Article by Richard Wofford
Originally published in a different format
Scott Cantor, senior Web data access developer for the Office of Information Technology, is coauthoring the architecture specification and helping to implement the Internet2 Shibboleth project. Shibboleth is investigating technology to support inter-institutional authentication and authorization for Web pages and services.
Shibboleth lets users choose how much, if any, of their profile information is shared with other participating sites by creating a profile and determining how much of their authorization data is shared. It is a form of peer-to-peer collaboration where both user and site determine who gets access and how much data is exchanged or needed for authorization.
The word shibboleth in ancient Hebrew dialect meant "ear of grain" (or, some say, "stream"). A shibboleth is a kind of linguistic password: a way of speaking (by pronunciation or the use of a particular expression) that identifies one as a member of an "in" group.
The Shibboleth project began in 1999 and received additional support from IBM in 2000. Cantor joined the project last May and through his involvement became a member of the Internet2 Middleware Architecture Committee for Education (MACE). Funding for Shibboleth is through Internet2, with IBM providing staffing and implementation help.
MACE forms working groups as needed to explore specific issues. These working groups are open to broad membership from the higher education and research communities, but overall size is restricted to facilitate group operations.
Shibboleth is focusing on a relatively "simple" need to share a Web page (or CGI service) with individuals or groups from various institutions, using the credentials and directories of their respective institutions.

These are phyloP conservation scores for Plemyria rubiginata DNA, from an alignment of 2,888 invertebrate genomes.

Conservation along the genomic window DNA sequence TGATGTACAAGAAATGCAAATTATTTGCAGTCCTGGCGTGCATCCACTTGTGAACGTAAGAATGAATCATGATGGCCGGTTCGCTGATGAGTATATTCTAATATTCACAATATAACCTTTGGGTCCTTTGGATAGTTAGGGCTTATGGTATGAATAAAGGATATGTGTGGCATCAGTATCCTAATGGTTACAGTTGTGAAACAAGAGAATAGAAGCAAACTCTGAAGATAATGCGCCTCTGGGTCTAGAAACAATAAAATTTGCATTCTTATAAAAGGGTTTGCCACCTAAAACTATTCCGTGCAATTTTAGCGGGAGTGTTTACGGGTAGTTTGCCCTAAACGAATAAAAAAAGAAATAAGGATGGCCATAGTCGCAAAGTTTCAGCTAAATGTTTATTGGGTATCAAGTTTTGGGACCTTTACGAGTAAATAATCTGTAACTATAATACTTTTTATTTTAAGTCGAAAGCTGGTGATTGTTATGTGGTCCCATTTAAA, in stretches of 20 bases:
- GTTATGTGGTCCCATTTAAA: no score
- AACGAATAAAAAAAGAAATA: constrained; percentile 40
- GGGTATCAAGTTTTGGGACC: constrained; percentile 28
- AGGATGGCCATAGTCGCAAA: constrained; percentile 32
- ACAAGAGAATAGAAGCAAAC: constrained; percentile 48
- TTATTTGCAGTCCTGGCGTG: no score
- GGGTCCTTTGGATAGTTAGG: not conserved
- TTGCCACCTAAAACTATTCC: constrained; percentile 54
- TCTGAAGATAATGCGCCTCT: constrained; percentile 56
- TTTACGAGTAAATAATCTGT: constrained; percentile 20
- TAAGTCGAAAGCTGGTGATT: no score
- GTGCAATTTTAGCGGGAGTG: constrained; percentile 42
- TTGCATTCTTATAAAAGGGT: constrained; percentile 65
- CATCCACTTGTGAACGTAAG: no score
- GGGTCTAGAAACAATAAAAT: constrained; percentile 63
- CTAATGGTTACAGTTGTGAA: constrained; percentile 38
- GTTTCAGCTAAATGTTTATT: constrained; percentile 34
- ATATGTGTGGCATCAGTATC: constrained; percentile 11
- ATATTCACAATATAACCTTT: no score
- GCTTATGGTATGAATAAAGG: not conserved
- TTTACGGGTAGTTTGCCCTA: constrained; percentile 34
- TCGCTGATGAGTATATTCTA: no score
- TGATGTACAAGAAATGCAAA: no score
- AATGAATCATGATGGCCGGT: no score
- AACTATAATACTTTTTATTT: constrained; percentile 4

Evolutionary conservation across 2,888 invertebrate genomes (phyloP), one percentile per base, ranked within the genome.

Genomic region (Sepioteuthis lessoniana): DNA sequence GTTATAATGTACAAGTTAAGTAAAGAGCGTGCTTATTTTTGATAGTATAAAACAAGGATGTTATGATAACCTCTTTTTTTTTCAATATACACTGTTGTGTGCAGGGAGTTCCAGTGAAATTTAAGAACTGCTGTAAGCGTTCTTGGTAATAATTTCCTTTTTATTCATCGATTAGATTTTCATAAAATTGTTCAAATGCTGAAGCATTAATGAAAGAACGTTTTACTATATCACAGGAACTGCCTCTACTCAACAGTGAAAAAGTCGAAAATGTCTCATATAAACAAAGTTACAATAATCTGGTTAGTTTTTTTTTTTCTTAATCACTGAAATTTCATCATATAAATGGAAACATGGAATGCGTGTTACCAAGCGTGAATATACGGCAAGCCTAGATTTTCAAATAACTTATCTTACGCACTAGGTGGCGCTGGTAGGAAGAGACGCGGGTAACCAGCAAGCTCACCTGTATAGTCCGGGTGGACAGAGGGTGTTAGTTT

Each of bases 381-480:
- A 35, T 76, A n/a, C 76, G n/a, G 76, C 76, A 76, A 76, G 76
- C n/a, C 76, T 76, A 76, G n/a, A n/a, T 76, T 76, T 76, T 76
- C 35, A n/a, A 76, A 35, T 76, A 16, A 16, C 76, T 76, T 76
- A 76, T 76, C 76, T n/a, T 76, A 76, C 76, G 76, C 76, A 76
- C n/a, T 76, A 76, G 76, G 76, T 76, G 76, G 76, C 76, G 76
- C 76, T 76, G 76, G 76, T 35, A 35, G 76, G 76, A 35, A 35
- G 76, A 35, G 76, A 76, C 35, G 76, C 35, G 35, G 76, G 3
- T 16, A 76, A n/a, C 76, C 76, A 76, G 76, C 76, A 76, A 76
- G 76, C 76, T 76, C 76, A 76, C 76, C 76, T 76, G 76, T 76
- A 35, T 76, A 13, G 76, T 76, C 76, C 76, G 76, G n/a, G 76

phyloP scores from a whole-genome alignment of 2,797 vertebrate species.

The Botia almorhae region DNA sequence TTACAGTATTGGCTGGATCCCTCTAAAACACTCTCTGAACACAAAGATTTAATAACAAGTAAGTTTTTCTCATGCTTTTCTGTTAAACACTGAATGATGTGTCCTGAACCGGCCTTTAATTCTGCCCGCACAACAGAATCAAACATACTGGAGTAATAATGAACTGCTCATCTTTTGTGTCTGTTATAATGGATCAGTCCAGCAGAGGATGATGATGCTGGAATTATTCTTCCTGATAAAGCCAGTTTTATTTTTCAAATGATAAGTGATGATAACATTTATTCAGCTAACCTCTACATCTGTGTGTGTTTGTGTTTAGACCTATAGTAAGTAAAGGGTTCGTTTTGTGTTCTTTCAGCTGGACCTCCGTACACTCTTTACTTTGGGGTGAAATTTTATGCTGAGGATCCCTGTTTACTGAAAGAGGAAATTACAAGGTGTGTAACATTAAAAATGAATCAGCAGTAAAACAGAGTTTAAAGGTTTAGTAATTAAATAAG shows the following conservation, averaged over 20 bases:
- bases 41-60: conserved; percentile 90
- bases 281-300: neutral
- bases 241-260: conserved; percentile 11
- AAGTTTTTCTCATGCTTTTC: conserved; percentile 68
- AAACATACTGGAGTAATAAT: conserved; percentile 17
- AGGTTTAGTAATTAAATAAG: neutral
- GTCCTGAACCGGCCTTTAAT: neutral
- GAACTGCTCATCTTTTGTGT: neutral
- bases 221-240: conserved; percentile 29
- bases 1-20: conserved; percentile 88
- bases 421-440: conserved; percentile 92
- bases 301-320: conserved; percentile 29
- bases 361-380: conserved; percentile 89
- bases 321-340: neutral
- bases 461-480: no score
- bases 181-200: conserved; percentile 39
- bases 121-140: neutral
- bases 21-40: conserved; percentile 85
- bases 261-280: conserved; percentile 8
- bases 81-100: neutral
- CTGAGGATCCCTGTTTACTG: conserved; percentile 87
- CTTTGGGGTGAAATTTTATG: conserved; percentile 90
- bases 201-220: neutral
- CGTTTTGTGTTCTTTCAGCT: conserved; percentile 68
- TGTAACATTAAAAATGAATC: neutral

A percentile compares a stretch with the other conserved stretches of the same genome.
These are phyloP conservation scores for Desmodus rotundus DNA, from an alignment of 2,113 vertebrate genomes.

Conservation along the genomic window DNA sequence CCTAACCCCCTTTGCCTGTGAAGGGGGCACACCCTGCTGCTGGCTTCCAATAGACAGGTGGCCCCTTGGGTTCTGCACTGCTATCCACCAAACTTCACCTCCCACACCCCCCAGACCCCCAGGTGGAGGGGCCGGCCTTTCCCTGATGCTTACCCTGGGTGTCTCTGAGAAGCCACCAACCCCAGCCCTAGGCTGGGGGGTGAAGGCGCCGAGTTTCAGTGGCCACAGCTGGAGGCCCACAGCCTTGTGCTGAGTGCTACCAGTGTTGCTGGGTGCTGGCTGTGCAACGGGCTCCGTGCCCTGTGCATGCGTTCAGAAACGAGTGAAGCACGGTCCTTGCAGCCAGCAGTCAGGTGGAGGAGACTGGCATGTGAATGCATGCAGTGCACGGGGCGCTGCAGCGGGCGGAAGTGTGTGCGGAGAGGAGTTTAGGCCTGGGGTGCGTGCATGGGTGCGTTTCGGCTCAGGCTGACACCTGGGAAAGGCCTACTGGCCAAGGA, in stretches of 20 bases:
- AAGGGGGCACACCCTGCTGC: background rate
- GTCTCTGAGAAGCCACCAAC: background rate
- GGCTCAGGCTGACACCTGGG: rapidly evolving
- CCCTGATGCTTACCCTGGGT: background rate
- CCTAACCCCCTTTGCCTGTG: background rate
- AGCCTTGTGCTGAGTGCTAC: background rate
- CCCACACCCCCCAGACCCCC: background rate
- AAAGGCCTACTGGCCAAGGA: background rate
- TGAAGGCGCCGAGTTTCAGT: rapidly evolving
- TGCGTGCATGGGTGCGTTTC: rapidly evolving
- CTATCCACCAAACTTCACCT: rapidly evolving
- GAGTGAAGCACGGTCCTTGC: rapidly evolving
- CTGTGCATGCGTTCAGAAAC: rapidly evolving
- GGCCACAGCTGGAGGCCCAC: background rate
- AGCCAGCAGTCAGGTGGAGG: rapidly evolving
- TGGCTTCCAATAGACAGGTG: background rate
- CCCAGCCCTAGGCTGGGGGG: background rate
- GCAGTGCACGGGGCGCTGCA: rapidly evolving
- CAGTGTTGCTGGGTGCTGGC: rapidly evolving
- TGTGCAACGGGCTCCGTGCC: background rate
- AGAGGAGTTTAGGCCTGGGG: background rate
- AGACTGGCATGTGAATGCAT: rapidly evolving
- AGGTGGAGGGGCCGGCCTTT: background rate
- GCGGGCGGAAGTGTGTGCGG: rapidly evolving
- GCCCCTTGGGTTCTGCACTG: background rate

This project will prototype or complete an implementation that satisfies this "simple" need. For example, if firstname.lastname@example.org tries to authenticate to a Web page at the University of Michigan, the Michigan server will send the user’s information back to an OSU server, where the information is challenged for credentials and e-mail address, Kerberos principal, or X.509 certificate, along with related material (password, tickets, etc.). The Michigan server will then use Shibboleth technology to obtain authorization attributes for the OSU user to grant or deny access.
Shibboleth is similar to Microsoft’s .NET Passport. It provides federated authentication instead of requiring accounts at other institutions, partitioning the work of authenticating users. The Shibboleth team expects to release alpha code in early 2002 and a demo version by spring. Shibboleth is browser- and platform- independent and based on an XML standard from OASIS called SAML (Security Assertion Markup Language), which Cantor and others on the Shibboleth team are helping to develop.
OSU is not necessarily an initial test site since it does not have an immediate application to deploy. However, Cantor feels parts of the project can be implemented at OSU.
"I greatly enjoy working on this project," he said. "It can be frustrating working by committee, but still enjoyable. It is a gateway to other things which would not have happened had I not gotten involved with Shibboleth."